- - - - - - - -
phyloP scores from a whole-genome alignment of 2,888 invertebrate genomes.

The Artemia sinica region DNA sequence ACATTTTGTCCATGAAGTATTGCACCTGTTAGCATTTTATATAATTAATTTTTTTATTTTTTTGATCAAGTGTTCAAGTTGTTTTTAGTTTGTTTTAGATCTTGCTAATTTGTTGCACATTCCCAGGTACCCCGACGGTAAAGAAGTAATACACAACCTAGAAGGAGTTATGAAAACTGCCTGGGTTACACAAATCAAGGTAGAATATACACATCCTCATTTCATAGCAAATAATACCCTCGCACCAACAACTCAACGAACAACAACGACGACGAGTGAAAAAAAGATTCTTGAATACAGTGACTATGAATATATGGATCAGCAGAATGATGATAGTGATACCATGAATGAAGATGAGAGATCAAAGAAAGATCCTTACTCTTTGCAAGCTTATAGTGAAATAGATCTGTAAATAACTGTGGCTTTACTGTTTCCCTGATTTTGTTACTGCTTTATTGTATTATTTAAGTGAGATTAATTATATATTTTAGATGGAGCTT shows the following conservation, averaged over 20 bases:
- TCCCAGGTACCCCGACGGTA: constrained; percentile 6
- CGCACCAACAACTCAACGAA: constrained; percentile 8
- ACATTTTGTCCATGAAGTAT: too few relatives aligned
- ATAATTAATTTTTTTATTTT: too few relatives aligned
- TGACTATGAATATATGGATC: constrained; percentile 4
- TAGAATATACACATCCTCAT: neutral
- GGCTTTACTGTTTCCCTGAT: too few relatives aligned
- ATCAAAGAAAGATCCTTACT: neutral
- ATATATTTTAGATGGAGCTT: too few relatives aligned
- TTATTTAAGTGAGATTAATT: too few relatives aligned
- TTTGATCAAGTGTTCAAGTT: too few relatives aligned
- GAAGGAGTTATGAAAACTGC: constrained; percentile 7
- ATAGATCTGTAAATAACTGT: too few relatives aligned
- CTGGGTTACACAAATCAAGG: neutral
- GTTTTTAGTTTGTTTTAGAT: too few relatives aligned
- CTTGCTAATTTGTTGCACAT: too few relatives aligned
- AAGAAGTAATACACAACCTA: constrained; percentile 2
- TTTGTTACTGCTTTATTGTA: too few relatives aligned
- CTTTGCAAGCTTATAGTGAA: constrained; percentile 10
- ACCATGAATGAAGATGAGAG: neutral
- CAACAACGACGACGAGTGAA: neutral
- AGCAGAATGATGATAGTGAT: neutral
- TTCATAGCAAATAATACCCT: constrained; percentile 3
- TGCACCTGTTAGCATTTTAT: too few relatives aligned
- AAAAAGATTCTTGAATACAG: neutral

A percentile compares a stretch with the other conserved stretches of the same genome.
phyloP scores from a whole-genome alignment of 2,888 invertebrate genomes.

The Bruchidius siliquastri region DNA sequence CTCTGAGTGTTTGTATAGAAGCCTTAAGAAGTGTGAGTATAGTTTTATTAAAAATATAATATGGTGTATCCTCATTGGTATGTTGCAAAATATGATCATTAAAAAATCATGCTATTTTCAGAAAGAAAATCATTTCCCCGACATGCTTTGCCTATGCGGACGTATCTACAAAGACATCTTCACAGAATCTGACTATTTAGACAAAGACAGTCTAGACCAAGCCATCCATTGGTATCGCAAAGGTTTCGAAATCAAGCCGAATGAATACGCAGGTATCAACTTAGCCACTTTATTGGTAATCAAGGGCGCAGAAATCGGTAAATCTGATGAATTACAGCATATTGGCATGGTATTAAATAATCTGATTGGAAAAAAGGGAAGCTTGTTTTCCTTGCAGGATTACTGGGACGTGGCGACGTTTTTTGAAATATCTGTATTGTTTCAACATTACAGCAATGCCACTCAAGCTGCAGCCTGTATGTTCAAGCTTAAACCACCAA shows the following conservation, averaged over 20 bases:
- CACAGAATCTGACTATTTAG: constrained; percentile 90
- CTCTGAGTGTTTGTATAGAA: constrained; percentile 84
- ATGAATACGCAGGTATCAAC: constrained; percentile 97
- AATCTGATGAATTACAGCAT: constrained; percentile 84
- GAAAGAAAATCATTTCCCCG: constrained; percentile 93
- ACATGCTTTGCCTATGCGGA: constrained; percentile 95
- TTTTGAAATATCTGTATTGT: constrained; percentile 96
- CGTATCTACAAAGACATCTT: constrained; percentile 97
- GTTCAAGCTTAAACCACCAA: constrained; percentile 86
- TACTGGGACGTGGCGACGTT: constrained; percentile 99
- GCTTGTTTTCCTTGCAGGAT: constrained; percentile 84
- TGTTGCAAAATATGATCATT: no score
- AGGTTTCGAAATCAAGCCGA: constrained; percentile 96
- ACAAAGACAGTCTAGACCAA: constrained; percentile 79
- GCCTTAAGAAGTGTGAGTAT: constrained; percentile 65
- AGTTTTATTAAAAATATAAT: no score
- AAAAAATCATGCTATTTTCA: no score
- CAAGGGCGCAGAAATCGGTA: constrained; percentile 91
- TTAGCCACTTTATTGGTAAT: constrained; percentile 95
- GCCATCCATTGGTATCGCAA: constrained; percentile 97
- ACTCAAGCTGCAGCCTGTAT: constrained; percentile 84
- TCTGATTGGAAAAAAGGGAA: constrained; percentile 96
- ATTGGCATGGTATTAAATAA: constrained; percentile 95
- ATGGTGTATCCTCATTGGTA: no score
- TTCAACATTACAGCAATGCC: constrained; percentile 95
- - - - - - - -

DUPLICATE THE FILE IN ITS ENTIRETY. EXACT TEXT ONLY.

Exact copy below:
phyloP scores from a whole-genome alignment of 2,888 invertebrate genomes.

The Artemia sinica region DNA sequence ACATTTTGTCCATGAAGTATTGCACCTGTTAGCATTTTATATAATTAATTTTTTTATTTTTTTGATCAAGTGTTCAAGTTGTTTTTAGTTTGTTTTAGATCTTGCTAATTTGTTGCACATTCCCAGGTACCCCGACGGTAAAGAAGTAATACACAACCTAGAAGGAGTTATGAAAACTGCCTGGGTTACACAAATCAAGGTAGAATATACACATCCTCATTTCATAGCAAATAATACCCTCGCACCAACAACTCAACGAACAACAACGACGACGAGTGAAAAAAAGATTCTTGAATACAGTGACTATGAATATATGGATCAGCAGAATGATGATAGTGATACCATGAATGAAGATGAGAGATCAAAGAAAGATCCTTACTCTTTGCAAGCTTATAGTGAAATAGATCTGTAAATAACTGTGGCTTTACTGTTTCCCTGATTTTGTTACTGCTTTATTGTATTATTTAAGTGAGATTAATTATATATTTTAGATGGAGCTT shows the following conservation, averaged over 20 bases:
- TCCCAGGTACCCCGACGGTA: constrained; percentile 6
- CGCACCAACAACTCAACGAA: constrained; percentile 8
- ACATTTTGTCCATGAAGTAT: too few relatives aligned
- ATAATTAATTTTTTTATTTT: too few relatives aligned
- TGACTATGAATATATGGATC: constrained; percentile 4
- TAGAATATACACATCCTCAT: neutral
- GGCTTTACTGTTTCCCTGAT: too few relatives aligned
- ATCAAAGAAAGATCCTTACT: neutral
- ATATATTTTAGATGGAGCTT: too few relatives aligned
- TTATTTAAGTGAGATTAATT: too few relatives aligned
- TTTGATCAAGTGTTCAAGTT: too few relatives aligned
- GAAGGAGTTATGAAAACTGC: constrained; percentile 7
- ATAGATCTGTAAATAACTGT: too few relatives aligned
- CTGGGTTACACAAATCAAGG: neutral
- GTTTTTAGTTTGTTTTAGAT: too few relatives aligned
- CTTGCTAATTTGTTGCACAT: too few relatives aligned
- AAGAAGTAATACACAACCTA: constrained; percentile 2
- TTTGTTACTGCTTTATTGTA: too few relatives aligned
- CTTTGCAAGCTTATAGTGAA: constrained; percentile 10
- ACCATGAATGAAGATGAGAG: neutral
- CAACAACGACGACGAGTGAA: neutral
- AGCAGAATGATGATAGTGAT: neutral
- TTCATAGCAAATAATACCCT: constrained; percentile 3
- TGCACCTGTTAGCATTTTAT: too few relatives aligned
- AAAAAGATTCTTGAATACAG: neutral

A percentile compares a stretch with the other conserved stretches of the same genome.
phyloP scores from a whole-genome alignment of 2,888 invertebrate genomes.

The Bruchidius siliquastri region DNA sequence CTCTGAGTGTTTGTATAGAAGCCTTAAGAAGTGTGAGTATAGTTTTATTAAAAATATAATATGGTGTATCCTCATTGGTATGTTGCAAAATATGATCATTAAAAAATCATGCTATTTTCAGAAAGAAAATCATTTCCCCGACATGCTTTGCCTATGCGGACGTATCTACAAAGACATCTTCACAGAATCTGACTATTTAGACAAAGACAGTCTAGACCAAGCCATCCATTGGTATCGCAAAGGTTTCGAAATCAAGCCGAATGAATACGCAGGTATCAACTTAGCCACTTTATTGGTAATCAAGGGCGCAGAAATCGGTAAATCTGATGAATTACAGCATATTGGCATGGTATTAAATAATCTGATTGGAAAAAAGGGAAGCTTGTTTTCCTTGCAGGATTACTGGGACGTGGCGACGTTTTTTGAAATATCTGTATTGTTTCAACATTACAGCAATGCCACTCAAGCTGCAGCCTGTATGTTCAAGCTTAAACCACCAA shows the following conservation, averaged over 20 bases:
- CACAGAATCTGACTATTTAG: constrained; percentile 90
- CTCTGAGTGTTTGTATAGAA: constrained; percentile 84
- ATGAATACGCAGGTATCAAC: constrained; percentile 97
- AATCTGATGAATTACAGCAT: constrained; percentile 84
- GAAAGAAAATCATTTCCCCG: constrained; percentile 93
- ACATGCTTTGCCTATGCGGA: constrained; percentile 95
- TTTTGAAATATCTGTATTGT: constrained; percentile 96
- CGTATCTACAAAGACATCTT: constrained; percentile 97
- GTTCAAGCTTAAACCACCAA: constrained; percentile 86
- TACTGGGACGTGGCGACGTT: constrained; percentile 99
- GCTTGTTTTCCTTGCAGGAT: constrained; percentile 84
- TGTTGCAAAATATGATCATT: no score
- AGGTTTCGAAATCAAGCCGA: constrained; percentile 96
- ACAAAGACAGTCTAGACCAA: constrained; percentile 79
- GCCTTAAGAAGTGTGAGTAT: constrained; percentile 65
- AGTTTTATTAAAAATATAAT: no score
- AAAAAATCATGCTATTTTCA: no score
- CAAGGGCGCAGAAATCGGTA: constrained; percentile 91
- TTAGCCACTTTATTGGTAAT: constrained; percentile 95
- GCCATCCATTGGTATCGCAA: constrained; percentile 97
- ACTCAAGCTGCAGCCTGTAT: constrained; percentile 84
- TCTGATTGGAAAAAAGGGAA: constrained; percentile 96
- ATTGGCATGGTATTAAATAA: constrained; percentile 95
- ATGGTGTATCCTCATTGGTA: no score
- TTCAACATTACAGCAATGCC: constrained; percentile 95